Vera C. Rubin Observatory ©

Asteroid-hunting algorithm uncovers its first ‘potentially hazardous’ space rock

Image credit: Rubin Canto

An algorithm designed to uncover asteroids that are “potentially hazardous” to the Earth has made its first discovery.

Developed by a team at the University of Washington, the algorithm is designed to analyse data taken from the Vera C. Rubin Observatory (pictured), which is still under construction in Chile.

The observatory is set to undertake a 10-year survey of the night sky, during which the algorithm will be used extensively.

Its first discovery is a roughly 180m-long asteroid, designated 2022 SF289, which was revealed during a test drive of the algorithm with the ATLAS survey in Hawaii.

Finding 2022 SF289, which poses no risk to Earth for the foreseeable future, confirms that the next-generation algorithm, known as HelioLinc3D, can identify near-Earth asteroids with fewer and more dispersed observations than current methods require.

“By demonstrating the real-world effectiveness of the software that Rubin will use to look for thousands of yet-unknown potentially hazardous asteroids, the discovery of 2022 SF289 makes us all safer,” said Rubin scientist Ari Heinze, the principal developer of HelioLinc3D and a researcher at the University of Washington.

The solar system is home to tens of millions of rocky bodies, ranging from small asteroids not larger than a few feet to dwarf planets the size of our moon. Most are distant, but a number orbit close to Earth and are known as near-Earth objects, or NEOs.

The closest of these – those with a trajectory that takes them within about five million miles of Earth’s orbit, or about 20 times the distance from Earth to the moon – warrant special attention. Such “potentially hazardous asteroids”, or PHAs, are systematically searched for and monitored to ensure they won’t collide with Earth.

Scientists search for PHAs by taking images of parts of the sky at least four times every night, using specialised telescope systems. A discovery is made when they notice a point of light moving unambiguously in a straight line over the image series. Scientists have discovered about 2,350 PHAs using this method, but estimate that at least as many more await discovery.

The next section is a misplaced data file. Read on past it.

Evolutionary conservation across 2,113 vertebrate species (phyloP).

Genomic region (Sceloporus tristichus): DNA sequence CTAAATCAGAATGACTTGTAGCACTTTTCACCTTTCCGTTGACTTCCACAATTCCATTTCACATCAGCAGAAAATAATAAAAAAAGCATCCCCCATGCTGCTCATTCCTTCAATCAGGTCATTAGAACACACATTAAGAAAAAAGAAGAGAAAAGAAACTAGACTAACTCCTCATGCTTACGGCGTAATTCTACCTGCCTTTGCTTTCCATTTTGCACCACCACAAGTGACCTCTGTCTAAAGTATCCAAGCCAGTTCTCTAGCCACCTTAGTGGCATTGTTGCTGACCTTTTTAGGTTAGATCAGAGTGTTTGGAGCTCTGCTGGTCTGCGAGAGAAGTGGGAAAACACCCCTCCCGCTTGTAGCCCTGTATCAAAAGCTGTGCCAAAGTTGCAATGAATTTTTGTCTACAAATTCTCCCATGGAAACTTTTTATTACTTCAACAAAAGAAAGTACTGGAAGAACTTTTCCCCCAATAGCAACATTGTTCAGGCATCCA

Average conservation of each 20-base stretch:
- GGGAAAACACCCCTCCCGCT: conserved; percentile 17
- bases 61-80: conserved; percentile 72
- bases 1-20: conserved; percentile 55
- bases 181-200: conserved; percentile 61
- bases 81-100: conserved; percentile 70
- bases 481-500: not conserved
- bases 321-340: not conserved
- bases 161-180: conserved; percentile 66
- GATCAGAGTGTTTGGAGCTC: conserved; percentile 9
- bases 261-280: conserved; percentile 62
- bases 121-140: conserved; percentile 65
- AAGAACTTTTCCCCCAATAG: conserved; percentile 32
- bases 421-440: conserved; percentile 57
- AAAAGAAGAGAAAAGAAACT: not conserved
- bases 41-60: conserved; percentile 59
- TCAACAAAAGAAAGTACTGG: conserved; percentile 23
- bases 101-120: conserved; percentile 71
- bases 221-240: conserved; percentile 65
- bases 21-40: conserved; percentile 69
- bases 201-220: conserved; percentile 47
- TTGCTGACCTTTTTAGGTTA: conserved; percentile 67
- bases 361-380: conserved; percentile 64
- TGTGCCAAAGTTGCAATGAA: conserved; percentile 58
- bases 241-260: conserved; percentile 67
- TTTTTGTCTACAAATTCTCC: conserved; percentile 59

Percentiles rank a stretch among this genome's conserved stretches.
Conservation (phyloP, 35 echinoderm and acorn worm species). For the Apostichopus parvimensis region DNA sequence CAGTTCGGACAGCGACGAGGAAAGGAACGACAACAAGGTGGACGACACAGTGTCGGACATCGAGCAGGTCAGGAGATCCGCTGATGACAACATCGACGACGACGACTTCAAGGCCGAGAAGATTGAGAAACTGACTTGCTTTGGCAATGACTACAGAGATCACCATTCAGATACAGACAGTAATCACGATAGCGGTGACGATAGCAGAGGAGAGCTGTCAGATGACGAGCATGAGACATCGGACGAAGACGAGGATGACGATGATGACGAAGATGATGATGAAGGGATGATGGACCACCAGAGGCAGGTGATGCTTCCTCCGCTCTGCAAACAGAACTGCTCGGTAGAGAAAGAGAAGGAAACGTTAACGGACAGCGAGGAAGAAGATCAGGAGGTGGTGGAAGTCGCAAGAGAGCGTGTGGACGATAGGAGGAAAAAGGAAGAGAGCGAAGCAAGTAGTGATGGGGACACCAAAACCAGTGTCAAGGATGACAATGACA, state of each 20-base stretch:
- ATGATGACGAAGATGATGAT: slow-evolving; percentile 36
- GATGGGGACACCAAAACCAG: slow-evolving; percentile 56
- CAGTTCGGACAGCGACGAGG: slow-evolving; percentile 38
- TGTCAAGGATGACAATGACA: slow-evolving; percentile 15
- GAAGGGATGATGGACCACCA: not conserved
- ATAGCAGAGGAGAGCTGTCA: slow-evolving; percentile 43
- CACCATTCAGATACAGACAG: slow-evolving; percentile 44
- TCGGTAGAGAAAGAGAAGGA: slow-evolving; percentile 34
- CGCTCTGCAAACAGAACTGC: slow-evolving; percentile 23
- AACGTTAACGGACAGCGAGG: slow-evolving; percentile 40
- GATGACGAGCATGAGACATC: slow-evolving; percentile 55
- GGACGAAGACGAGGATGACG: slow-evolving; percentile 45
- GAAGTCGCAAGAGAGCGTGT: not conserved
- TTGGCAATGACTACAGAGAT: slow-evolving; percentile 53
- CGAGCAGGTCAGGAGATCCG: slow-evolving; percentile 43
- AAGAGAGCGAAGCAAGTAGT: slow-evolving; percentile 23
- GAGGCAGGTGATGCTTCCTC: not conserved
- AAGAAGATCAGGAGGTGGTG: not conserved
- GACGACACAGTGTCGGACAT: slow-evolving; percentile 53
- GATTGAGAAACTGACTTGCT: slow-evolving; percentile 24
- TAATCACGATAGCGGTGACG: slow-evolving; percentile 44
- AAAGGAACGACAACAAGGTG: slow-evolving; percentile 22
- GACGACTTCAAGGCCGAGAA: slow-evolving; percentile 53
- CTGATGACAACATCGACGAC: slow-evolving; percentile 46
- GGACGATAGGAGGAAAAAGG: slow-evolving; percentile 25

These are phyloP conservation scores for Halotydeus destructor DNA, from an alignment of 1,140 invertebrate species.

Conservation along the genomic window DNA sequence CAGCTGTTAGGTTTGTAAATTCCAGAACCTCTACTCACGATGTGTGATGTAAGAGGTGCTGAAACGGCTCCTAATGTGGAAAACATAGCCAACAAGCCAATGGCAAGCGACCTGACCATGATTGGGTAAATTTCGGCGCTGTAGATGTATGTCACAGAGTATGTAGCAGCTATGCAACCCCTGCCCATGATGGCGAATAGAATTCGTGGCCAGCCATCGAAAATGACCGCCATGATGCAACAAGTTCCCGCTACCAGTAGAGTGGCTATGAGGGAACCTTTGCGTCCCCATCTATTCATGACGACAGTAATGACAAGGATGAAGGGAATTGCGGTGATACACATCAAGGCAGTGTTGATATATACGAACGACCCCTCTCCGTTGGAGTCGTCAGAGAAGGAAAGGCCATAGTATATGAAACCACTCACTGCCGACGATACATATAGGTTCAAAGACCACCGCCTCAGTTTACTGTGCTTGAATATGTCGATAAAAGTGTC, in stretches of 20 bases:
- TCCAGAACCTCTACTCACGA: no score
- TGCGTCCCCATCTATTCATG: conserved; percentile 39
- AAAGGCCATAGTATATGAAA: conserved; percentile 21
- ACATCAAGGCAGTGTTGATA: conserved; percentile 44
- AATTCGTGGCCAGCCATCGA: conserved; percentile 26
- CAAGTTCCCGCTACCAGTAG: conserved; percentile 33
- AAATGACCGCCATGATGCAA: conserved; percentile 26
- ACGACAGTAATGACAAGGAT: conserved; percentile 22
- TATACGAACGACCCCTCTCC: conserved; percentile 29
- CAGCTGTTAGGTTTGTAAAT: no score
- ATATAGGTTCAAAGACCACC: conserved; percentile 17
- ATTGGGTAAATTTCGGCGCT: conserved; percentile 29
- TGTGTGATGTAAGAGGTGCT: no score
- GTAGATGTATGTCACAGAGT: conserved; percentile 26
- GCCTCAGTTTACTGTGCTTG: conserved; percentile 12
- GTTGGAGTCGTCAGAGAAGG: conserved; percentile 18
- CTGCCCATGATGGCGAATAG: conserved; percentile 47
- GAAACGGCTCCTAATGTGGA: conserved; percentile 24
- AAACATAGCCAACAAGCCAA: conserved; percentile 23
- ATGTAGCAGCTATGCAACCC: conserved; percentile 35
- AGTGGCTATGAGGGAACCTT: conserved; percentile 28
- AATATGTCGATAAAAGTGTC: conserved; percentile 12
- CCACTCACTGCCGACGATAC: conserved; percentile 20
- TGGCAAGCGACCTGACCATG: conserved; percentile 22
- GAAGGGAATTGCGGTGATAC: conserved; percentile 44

The Vera C. Rubin Observatory is set to join the hunt for these objects in early 2025. Its observations should help to dramatically increase the discovery rate.

Rubin will scan the sky with unprecedented speed using its 8.4m mirror and massive 3,200-megapixel camera, visiting spots on the sky twice per night rather than the four times needed by current telescopes. This different observing cadence has required researchers to develop a new type of discovery algorithm to reliably spot new objects in space.

With Rubin still under construction, the team wanted to test HelioLinc3D to see if it could discover a new asteroid in existing data – one with too few observations to be found by today’s conventional algorithms.

The algorithm was deployed on NASA’s specialised telescope systems ATLAS, which reached full deployment last year and also has a mission to hunt out PHAs. Using ATLAS, HelioLinc3D spotted its first PHA, 2022 SF289, which was initially imaged by ATLAS on 19 September 2022 at a distance of 13 million miles from Earth.

ATLAS had observed 2022 SF289 three times on four separate nights, but never the four times in one night required for it to be identified as a new NEO. HelioLinc3D successfully combined fragments of data from all four nights to make the discovery.

“Any survey will have difficulty discovering objects like 2022 SF289 that are near its sensitivity limit, but HelioLinc3D shows that it is possible to recover these faint objects as long as they are visible over several nights,” said Denneau. “This in effect gives us a ‘bigger, better’ telescope.”

Currently, scientists know of 2,350 PHAs but expect that more than 3,000 are yet to be found.

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